NASA Analyzes Tropical Storm Colin Before And After Florida Landfall

By  //  June 7, 2016

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On June 7 at 1330 UTC (9:30 a.m. EDT), this visible light NOAA GOES-East satellite image shows the bulk of Colin’s clouds had already moved into the Atlantic Ocean. (NASA Image)

(NASA) – Tropical Storm Colin moved fast after making landfall in northwestern Florida on June 6 and by the morning of June 7, it was centered off the coast of North and South Carolina. NASA’s Terra and Aqua satellites and NOAA’s GOES-East satellite provided a look at the storm before and after landfall in Florida. 

On June 6 at 16:20 UTC (12:20 p.m. EDT) NASA’s Terra satellite captured a visible light image of Tropical Storm Colin over the Gulf of Mexico. Colin’s clouds had already spread over Florida. By 11 p.m. EDT, Colin was making landfall in the Big Bend area of Florida, according to the National Hurricane Center.

During the early morning hours of June 7, Colin moved in a northeasterly direction across northern Florida and into the Atlantic Ocean.

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On June 6 at 16:20 UTC (12:20 p.m. EDT) NASA’s Terra satellite captured this visible light image of Tropical Storm Colin over the Gulf of Mexico. (NASA Image)

On June 7, a Tropical Storm Warning was in effect from Surf City to Oregon Inlet, North Carolina.

At 8 a.m. EDT (1200 UTC), the center of Tropical Storm Colin was estimated to be near 33.6 degrees north latitude and 77.8 degrees west longitude. That’s about 45 miles (75 km) south of Wilmington, North Carolina and about 170 miles (280 km) southwest of Cape Hatteras.

The National Hurricane Center said Colin is speeding toward the northeast near 33 mph (54 kph) and this motion is expected to continue with an increase in forward speed today and tonight. Maximum sustained winds are near 50 mph (85 kph) with higher gusts.

Some increase in strength is expected during the next 24 hours. However, it’s important to note that the strongest winds and heaviest rains are well removed from the center. The estimated minimum central pressure is 1000 millibars.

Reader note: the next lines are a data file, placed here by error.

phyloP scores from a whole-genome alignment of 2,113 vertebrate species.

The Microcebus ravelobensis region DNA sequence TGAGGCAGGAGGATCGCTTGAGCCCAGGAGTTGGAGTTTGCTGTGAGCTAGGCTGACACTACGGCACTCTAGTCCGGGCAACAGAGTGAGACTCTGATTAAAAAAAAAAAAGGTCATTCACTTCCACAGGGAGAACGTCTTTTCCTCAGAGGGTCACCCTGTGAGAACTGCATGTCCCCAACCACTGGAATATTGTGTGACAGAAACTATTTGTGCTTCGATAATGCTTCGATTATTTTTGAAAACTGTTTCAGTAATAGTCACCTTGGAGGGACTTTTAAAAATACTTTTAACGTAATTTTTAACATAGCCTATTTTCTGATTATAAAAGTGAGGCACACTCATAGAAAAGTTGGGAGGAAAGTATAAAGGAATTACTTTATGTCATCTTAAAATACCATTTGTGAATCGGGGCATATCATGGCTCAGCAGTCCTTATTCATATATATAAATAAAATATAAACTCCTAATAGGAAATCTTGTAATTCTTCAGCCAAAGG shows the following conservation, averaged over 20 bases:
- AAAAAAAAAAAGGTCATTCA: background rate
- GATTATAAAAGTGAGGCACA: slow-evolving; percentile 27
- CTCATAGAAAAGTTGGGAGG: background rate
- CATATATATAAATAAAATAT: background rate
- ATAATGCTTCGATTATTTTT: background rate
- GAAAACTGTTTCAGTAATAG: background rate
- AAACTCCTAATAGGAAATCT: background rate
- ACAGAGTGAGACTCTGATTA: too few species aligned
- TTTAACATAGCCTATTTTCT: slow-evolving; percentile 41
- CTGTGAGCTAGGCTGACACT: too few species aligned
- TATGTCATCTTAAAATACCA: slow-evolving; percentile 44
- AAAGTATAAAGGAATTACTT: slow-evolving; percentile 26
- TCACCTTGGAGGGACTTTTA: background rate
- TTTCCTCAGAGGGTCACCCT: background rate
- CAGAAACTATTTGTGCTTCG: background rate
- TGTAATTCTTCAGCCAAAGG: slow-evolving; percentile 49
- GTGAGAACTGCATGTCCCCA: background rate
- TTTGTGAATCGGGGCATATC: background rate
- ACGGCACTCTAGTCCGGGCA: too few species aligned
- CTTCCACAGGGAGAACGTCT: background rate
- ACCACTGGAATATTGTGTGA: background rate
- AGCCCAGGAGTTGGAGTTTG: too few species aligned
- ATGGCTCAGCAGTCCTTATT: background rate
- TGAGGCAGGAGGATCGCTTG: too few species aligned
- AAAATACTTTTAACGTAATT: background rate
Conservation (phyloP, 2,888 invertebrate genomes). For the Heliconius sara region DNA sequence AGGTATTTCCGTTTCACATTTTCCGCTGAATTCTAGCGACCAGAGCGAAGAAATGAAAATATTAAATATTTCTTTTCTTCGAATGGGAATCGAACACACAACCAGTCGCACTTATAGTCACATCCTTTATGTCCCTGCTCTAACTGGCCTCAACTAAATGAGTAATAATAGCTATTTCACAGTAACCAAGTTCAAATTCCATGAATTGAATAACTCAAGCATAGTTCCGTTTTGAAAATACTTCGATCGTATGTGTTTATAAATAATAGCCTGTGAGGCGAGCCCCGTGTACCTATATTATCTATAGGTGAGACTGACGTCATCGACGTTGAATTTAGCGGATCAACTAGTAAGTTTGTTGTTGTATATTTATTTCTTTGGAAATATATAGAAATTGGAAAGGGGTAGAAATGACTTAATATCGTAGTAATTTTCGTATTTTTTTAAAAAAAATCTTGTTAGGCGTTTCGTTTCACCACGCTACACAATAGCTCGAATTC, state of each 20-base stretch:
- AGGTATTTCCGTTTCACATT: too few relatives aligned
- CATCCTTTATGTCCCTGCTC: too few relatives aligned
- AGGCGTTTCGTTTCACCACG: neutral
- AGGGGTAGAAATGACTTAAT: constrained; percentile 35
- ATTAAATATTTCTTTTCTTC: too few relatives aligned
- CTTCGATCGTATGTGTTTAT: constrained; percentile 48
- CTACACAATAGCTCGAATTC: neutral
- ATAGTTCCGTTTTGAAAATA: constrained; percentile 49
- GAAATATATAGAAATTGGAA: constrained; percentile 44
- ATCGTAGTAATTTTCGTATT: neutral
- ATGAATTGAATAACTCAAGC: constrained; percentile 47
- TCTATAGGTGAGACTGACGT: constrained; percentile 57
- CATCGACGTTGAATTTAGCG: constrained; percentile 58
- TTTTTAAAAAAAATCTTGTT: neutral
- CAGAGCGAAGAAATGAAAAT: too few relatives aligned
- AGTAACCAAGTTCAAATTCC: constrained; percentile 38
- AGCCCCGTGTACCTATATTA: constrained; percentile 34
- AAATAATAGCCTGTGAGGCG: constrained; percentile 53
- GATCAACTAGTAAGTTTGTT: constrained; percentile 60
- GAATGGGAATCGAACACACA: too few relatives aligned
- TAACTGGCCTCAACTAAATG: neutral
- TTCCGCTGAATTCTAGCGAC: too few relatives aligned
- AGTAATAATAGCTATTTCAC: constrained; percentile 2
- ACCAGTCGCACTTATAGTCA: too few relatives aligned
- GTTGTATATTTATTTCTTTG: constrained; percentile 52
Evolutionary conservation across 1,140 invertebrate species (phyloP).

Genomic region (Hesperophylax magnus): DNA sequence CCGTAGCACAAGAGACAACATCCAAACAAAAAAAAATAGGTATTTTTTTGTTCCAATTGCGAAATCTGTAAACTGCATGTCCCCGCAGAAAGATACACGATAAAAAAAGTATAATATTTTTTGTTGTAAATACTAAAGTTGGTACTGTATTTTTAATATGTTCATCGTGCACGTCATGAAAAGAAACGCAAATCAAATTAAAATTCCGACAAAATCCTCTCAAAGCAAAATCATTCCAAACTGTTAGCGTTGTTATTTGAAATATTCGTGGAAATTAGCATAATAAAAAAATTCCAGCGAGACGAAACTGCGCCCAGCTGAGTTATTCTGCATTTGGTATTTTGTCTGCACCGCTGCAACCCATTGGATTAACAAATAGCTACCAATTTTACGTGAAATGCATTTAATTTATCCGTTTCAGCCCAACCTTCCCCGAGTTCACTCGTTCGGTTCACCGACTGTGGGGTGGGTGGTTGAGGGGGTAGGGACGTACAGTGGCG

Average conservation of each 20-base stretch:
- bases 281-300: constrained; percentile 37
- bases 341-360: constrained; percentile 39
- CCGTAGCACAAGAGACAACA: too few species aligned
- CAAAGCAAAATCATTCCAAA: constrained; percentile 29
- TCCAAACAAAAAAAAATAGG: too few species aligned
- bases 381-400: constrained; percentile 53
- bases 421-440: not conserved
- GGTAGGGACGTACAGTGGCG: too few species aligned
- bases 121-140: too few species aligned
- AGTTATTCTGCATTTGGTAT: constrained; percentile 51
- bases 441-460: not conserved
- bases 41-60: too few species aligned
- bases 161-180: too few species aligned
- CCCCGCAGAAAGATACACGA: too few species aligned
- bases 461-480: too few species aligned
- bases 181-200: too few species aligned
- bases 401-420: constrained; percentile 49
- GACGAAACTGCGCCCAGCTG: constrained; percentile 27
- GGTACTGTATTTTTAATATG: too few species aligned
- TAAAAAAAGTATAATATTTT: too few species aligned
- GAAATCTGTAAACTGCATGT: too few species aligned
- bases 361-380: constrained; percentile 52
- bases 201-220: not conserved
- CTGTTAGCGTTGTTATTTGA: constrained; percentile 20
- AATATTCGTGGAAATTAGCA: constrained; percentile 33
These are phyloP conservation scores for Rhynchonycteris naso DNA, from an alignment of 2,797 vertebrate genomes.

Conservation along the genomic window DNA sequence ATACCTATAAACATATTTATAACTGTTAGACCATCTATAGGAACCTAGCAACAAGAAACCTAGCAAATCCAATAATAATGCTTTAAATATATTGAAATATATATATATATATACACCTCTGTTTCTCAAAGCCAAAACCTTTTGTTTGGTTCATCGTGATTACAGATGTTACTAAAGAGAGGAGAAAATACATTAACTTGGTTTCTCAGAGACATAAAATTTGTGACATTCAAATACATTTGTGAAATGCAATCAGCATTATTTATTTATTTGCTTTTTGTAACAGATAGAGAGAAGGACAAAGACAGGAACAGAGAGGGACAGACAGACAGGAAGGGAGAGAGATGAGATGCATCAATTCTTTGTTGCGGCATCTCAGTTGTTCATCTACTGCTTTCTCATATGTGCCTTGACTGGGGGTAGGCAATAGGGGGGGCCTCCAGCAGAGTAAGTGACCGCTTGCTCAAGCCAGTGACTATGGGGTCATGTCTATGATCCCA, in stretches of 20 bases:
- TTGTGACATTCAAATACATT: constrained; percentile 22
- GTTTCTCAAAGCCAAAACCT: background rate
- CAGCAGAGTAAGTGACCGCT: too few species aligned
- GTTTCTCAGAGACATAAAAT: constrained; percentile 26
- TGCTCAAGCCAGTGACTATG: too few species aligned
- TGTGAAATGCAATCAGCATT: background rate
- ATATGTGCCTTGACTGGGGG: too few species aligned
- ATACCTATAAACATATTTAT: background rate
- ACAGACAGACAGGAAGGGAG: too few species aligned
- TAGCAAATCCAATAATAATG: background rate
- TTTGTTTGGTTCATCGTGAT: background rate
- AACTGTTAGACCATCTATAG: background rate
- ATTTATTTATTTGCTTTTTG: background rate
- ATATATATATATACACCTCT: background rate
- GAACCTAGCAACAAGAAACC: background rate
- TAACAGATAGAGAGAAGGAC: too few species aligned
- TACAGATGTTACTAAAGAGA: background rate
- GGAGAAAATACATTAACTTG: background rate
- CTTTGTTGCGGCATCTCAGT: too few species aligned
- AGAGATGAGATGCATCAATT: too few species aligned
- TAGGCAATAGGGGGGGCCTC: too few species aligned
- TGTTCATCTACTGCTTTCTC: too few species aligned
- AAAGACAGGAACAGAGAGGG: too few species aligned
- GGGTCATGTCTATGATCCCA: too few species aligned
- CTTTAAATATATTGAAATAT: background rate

On June 7 at 0729 UTC (3:29 a.m. EDT), NASA’s Aqua satellite captured infrared temperature data on Colin’s cloud tops as it was moving north from coastal Georgia to the coast of the Carolinas.

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This false-colored AIRS infrared image from NASA’s Aqua satellite of Tropical Storm Storm Colin showed cold cloud top temperatures (purple) of strong storms on June 7. (NASA Image)

The Atmospheric Infrared Sounder or AIRS instrument gathered the infrared data that was made into a false-colored image at NASA’s Jet Propulsion Laboratory in California.

The image showed some thunderstorms within Colin were still strong and were high into the troposphere with cloud top temperatures near minus 63 Fahrenheit/minus 53 Celsius.

Later at 1330 UTC (9:30 a.m. EDT), NOAA’s GOES-East satellite image captured a visible light image that showed the bulk of Colin’s clouds had already moved into the Atlantic Ocean. The center of Colin was just off-shore near the border of North and South Carolina. Satellite and surface observations indicate that Colin’s circulation is becoming less defined.

The National Oceanic and Atmospheric Administration or NOAA manages the GOES-East satellite and NASA/NOAA’s GOES Project at NASA’s Goddard Space Flight Center in Greenbelt, Maryland created the image that showed Colin’s position.

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The National Hurricane Center said that storm surge is expected from Florida north, today, June 7. Colin is expected to bring heavy rain across eastern North Carolina and central Florida through today.

Tropical-storm conditions and the possibility of tornadoes over some parts of eastern North and South Carolina.

The National Hurricane Center said that Colin is expected to lose its tropical cyclone characteristics today.


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